INCITEC Pivot says the future of its large Phosphate Hill plant in Queensland is under a cloud due to soaring domestic gas prices, which is likely to result in the group opting to build an ammonia nitrate plant in the US, rather than Australia.
The million-tonne-a-year Phosphate Hill plant is buying gas at $3 to $4 a petajoule, with its supply contracts due to expire in about three years.
But domestic gas prices are surging because of the string of planned export gas projects in Queensland, which is threatening the viability of the fertiliser plant, along with other local manufacturers whose businesses rely on low gas prices.
Brickworks, which is one of the country's largest building materials groups, is facing gas price rises of as much as 79 per cent for supplies in 2013 compared with the price in 2008, the New South Wales government said yesterday.
''That flows through massively into building costs,'' NSW Energy Minister Chris Hartcher said.
Incitec Pivot is faced with gas prices rising to as much as $12 a petajoule when its existing contracts expire, which may make Phosphate Hill uneconomic to keep in production.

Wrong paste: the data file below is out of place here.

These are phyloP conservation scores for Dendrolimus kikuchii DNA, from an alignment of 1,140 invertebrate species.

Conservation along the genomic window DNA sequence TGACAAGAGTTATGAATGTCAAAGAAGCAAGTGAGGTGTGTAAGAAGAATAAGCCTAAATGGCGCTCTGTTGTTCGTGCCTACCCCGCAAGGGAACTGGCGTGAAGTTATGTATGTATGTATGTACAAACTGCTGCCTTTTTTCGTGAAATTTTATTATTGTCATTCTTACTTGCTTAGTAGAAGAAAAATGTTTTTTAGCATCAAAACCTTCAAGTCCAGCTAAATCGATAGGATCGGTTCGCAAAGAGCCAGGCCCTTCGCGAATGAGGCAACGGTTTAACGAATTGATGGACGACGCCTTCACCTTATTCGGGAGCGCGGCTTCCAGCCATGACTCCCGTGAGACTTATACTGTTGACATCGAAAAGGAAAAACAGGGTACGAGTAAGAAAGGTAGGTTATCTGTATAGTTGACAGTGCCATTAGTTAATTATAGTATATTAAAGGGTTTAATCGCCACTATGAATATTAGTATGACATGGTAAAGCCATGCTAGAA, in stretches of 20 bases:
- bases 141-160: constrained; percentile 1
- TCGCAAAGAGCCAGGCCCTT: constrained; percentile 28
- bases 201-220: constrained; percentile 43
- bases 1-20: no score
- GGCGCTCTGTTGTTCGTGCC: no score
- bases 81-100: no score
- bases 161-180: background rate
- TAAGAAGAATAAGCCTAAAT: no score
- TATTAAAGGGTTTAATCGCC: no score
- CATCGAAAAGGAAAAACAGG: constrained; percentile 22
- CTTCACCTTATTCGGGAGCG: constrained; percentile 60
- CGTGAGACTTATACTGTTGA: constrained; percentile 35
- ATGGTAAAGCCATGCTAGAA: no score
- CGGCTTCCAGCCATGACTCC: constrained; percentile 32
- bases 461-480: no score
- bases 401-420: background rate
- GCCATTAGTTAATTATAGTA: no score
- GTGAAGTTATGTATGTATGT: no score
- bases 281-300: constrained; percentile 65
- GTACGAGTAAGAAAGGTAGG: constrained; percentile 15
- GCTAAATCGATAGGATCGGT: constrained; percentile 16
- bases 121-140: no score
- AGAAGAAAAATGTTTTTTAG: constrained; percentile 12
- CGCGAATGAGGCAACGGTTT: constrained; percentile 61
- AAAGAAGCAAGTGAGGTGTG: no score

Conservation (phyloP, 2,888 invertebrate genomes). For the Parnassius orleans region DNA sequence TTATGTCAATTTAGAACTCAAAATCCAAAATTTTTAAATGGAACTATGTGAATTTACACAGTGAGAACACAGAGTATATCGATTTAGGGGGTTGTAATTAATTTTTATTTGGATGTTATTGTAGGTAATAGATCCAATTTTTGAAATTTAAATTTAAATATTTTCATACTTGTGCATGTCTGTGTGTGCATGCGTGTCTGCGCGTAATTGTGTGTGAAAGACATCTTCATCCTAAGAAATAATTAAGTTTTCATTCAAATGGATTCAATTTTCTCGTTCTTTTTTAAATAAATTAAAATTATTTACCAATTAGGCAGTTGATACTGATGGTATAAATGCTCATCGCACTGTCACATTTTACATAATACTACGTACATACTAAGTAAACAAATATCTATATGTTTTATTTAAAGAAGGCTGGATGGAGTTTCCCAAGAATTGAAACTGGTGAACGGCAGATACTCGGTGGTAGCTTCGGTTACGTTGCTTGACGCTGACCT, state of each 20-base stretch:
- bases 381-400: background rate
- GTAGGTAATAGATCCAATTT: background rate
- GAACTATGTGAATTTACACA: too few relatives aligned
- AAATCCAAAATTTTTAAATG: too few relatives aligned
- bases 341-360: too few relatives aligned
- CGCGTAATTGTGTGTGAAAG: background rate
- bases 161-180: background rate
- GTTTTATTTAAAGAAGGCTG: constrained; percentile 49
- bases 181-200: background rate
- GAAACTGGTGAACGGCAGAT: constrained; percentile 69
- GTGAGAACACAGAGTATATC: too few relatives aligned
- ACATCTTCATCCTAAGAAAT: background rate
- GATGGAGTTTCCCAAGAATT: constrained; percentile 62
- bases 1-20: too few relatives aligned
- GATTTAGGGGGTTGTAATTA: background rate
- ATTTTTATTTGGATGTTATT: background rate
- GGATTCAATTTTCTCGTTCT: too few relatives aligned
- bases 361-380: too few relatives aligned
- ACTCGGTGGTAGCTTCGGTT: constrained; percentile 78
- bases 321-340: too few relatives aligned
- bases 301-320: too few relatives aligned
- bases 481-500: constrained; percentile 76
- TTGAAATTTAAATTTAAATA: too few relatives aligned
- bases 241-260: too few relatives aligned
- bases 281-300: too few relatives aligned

''At that price, it pressures Phosphate Hill,'' a company spokesman said yesterday.
The competitive pressure is all the more acute since fertiliser is an internationally traded product with ready substitution, which would leave Incitec Pivot unable to pass the higher price on to its customers.
Incitec Pivot is finalising plans to build an ammonia nitrate plant at Kooragang Island in Newcastle and an ammonia plant in Louisiana, in the US.
Gas prices in Newcastle are among the highest in Australia, since it is at the end of the pipeline, while in the US, the explosion in shale gas production has seen gas prices plunge, in some cases, to about $2 a petajoule.
As a result, it would be uneconomic to site any new ammonia plant in Australia at present, forcing the group to consider investing in the US.
The Incitec Pivot spokesman would not comment on the outcome of the feasibility studies that are being finalised, with investment decisions due by early next year.
The proposed $600 million Kooragang Island plant is to produce an estimated 300,000 tonnes a year of ammonia nitrate, using imported ammonia rather than locally produced feedstock.
Rising construction costs are pressuring the economics of this proposal, which could delay any final investment decision.
Incitec Pivot operates a fertiliser distribution plant at Kooragang Island, near Orica's ammonia nitrate plant.